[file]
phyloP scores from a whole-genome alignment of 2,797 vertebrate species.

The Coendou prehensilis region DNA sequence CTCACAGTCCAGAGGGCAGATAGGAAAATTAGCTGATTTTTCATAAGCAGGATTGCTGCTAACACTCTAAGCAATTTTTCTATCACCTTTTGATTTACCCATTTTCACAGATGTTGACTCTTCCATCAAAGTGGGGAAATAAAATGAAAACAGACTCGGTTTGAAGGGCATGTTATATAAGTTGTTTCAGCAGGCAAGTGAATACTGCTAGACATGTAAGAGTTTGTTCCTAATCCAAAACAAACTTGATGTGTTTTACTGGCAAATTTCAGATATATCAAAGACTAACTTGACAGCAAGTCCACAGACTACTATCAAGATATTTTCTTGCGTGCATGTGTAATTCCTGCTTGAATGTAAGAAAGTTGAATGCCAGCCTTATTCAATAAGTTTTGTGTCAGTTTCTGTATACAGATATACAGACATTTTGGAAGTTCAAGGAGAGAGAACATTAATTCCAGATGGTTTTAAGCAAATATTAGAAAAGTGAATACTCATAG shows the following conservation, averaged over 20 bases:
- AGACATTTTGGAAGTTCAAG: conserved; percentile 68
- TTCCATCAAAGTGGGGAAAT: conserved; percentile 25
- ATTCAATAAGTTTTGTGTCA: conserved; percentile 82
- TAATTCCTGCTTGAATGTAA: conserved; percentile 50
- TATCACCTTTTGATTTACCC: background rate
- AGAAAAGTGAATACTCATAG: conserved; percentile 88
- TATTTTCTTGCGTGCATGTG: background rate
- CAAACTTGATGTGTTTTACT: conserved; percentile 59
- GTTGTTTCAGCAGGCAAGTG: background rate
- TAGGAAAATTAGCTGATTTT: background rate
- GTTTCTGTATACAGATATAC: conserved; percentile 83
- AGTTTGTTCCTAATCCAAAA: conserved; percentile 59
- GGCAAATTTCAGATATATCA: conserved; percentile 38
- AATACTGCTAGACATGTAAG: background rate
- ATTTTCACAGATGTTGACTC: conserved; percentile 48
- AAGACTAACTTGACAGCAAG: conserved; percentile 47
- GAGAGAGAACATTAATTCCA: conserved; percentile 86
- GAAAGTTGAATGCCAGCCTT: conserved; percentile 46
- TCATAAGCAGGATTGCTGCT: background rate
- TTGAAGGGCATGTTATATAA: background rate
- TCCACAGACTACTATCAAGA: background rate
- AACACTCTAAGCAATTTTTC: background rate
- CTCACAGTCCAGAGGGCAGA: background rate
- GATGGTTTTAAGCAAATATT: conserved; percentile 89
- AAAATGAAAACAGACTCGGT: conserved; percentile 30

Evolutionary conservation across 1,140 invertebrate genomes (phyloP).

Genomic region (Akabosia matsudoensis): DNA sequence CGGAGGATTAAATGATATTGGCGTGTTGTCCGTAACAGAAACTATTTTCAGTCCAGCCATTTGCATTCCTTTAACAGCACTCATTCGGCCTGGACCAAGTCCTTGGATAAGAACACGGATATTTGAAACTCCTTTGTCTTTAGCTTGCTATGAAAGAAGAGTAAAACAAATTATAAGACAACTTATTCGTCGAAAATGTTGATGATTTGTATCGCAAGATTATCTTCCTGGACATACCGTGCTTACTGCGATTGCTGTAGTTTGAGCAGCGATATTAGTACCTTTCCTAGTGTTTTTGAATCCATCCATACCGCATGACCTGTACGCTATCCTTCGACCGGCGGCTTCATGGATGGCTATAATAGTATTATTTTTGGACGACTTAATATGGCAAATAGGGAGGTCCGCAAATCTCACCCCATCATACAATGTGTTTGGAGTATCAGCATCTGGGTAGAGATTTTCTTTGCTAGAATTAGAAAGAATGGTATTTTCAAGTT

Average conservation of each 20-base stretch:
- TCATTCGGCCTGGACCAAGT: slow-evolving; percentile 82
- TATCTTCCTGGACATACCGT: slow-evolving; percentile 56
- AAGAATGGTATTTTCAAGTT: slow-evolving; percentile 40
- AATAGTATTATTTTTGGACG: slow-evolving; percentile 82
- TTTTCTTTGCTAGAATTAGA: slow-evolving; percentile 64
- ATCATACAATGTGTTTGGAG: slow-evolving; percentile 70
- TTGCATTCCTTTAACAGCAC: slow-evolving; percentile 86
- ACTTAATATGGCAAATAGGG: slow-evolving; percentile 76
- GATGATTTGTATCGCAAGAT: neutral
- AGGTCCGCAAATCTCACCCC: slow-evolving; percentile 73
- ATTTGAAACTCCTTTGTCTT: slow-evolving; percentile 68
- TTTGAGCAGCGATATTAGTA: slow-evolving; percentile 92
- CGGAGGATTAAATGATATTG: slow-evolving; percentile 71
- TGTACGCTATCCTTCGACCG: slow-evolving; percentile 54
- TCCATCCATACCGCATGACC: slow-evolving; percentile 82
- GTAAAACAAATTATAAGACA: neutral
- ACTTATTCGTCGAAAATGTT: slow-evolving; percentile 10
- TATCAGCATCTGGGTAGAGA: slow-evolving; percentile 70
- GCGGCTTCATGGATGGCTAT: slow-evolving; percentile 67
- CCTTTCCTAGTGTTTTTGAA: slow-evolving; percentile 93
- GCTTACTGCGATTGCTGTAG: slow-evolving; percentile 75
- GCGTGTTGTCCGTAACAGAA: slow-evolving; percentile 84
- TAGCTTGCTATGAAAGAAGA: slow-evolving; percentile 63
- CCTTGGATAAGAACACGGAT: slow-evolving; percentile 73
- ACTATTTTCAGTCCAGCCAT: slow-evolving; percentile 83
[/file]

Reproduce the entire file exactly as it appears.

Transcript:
phyloP scores from a whole-genome alignment of 2,797 vertebrate species.

The Coendou prehensilis region DNA sequence CTCACAGTCCAGAGGGCAGATAGGAAAATTAGCTGATTTTTCATAAGCAGGATTGCTGCTAACACTCTAAGCAATTTTTCTATCACCTTTTGATTTACCCATTTTCACAGATGTTGACTCTTCCATCAAAGTGGGGAAATAAAATGAAAACAGACTCGGTTTGAAGGGCATGTTATATAAGTTGTTTCAGCAGGCAAGTGAATACTGCTAGACATGTAAGAGTTTGTTCCTAATCCAAAACAAACTTGATGTGTTTTACTGGCAAATTTCAGATATATCAAAGACTAACTTGACAGCAAGTCCACAGACTACTATCAAGATATTTTCTTGCGTGCATGTGTAATTCCTGCTTGAATGTAAGAAAGTTGAATGCCAGCCTTATTCAATAAGTTTTGTGTCAGTTTCTGTATACAGATATACAGACATTTTGGAAGTTCAAGGAGAGAGAACATTAATTCCAGATGGTTTTAAGCAAATATTAGAAAAGTGAATACTCATAG shows the following conservation, averaged over 20 bases:
- AGACATTTTGGAAGTTCAAG: conserved; percentile 68
- TTCCATCAAAGTGGGGAAAT: conserved; percentile 25
- ATTCAATAAGTTTTGTGTCA: conserved; percentile 82
- TAATTCCTGCTTGAATGTAA: conserved; percentile 50
- TATCACCTTTTGATTTACCC: background rate
- AGAAAAGTGAATACTCATAG: conserved; percentile 88
- TATTTTCTTGCGTGCATGTG: background rate
- CAAACTTGATGTGTTTTACT: conserved; percentile 59
- GTTGTTTCAGCAGGCAAGTG: background rate
- TAGGAAAATTAGCTGATTTT: background rate
- GTTTCTGTATACAGATATAC: conserved; percentile 83
- AGTTTGTTCCTAATCCAAAA: conserved; percentile 59
- GGCAAATTTCAGATATATCA: conserved; percentile 38
- AATACTGCTAGACATGTAAG: background rate
- ATTTTCACAGATGTTGACTC: conserved; percentile 48
- AAGACTAACTTGACAGCAAG: conserved; percentile 47
- GAGAGAGAACATTAATTCCA: conserved; percentile 86
- GAAAGTTGAATGCCAGCCTT: conserved; percentile 46
- TCATAAGCAGGATTGCTGCT: background rate
- TTGAAGGGCATGTTATATAA: background rate
- TCCACAGACTACTATCAAGA: background rate
- AACACTCTAAGCAATTTTTC: background rate
- CTCACAGTCCAGAGGGCAGA: background rate
- GATGGTTTTAAGCAAATATT: conserved; percentile 89
- AAAATGAAAACAGACTCGGT: conserved; percentile 30

Evolutionary conservation across 1,140 invertebrate genomes (phyloP).

Genomic region (Akabosia matsudoensis): DNA sequence CGGAGGATTAAATGATATTGGCGTGTTGTCCGTAACAGAAACTATTTTCAGTCCAGCCATTTGCATTCCTTTAACAGCACTCATTCGGCCTGGACCAAGTCCTTGGATAAGAACACGGATATTTGAAACTCCTTTGTCTTTAGCTTGCTATGAAAGAAGAGTAAAACAAATTATAAGACAACTTATTCGTCGAAAATGTTGATGATTTGTATCGCAAGATTATCTTCCTGGACATACCGTGCTTACTGCGATTGCTGTAGTTTGAGCAGCGATATTAGTACCTTTCCTAGTGTTTTTGAATCCATCCATACCGCATGACCTGTACGCTATCCTTCGACCGGCGGCTTCATGGATGGCTATAATAGTATTATTTTTGGACGACTTAATATGGCAAATAGGGAGGTCCGCAAATCTCACCCCATCATACAATGTGTTTGGAGTATCAGCATCTGGGTAGAGATTTTCTTTGCTAGAATTAGAAAGAATGGTATTTTCAAGTT

Average conservation of each 20-base stretch:
- TCATTCGGCCTGGACCAAGT: slow-evolving; percentile 82
- TATCTTCCTGGACATACCGT: slow-evolving; percentile 56
- AAGAATGGTATTTTCAAGTT: slow-evolving; percentile 40
- AATAGTATTATTTTTGGACG: slow-evolving; percentile 82
- TTTTCTTTGCTAGAATTAGA: slow-evolving; percentile 64
- ATCATACAATGTGTTTGGAG: slow-evolving; percentile 70
- TTGCATTCCTTTAACAGCAC: slow-evolving; percentile 86
- ACTTAATATGGCAAATAGGG: slow-evolving; percentile 76
- GATGATTTGTATCGCAAGAT: neutral
- AGGTCCGCAAATCTCACCCC: slow-evolving; percentile 73
- ATTTGAAACTCCTTTGTCTT: slow-evolving; percentile 68
- TTTGAGCAGCGATATTAGTA: slow-evolving; percentile 92
- CGGAGGATTAAATGATATTG: slow-evolving; percentile 71
- TGTACGCTATCCTTCGACCG: slow-evolving; percentile 54
- TCCATCCATACCGCATGACC: slow-evolving; percentile 82
- GTAAAACAAATTATAAGACA: neutral
- ACTTATTCGTCGAAAATGTT: slow-evolving; percentile 10
- TATCAGCATCTGGGTAGAGA: slow-evolving; percentile 70
- GCGGCTTCATGGATGGCTAT: slow-evolving; percentile 67
- CCTTTCCTAGTGTTTTTGAA: slow-evolving; percentile 93
- GCTTACTGCGATTGCTGTAG: slow-evolving; percentile 75
- GCGTGTTGTCCGTAACAGAA: slow-evolving; percentile 84
- TAGCTTGCTATGAAAGAAGA: slow-evolving; percentile 63
- CCTTGGATAAGAACACGGAT: slow-evolving; percentile 73
- ACTATTTTCAGTCCAGCCAT: slow-evolving; percentile 83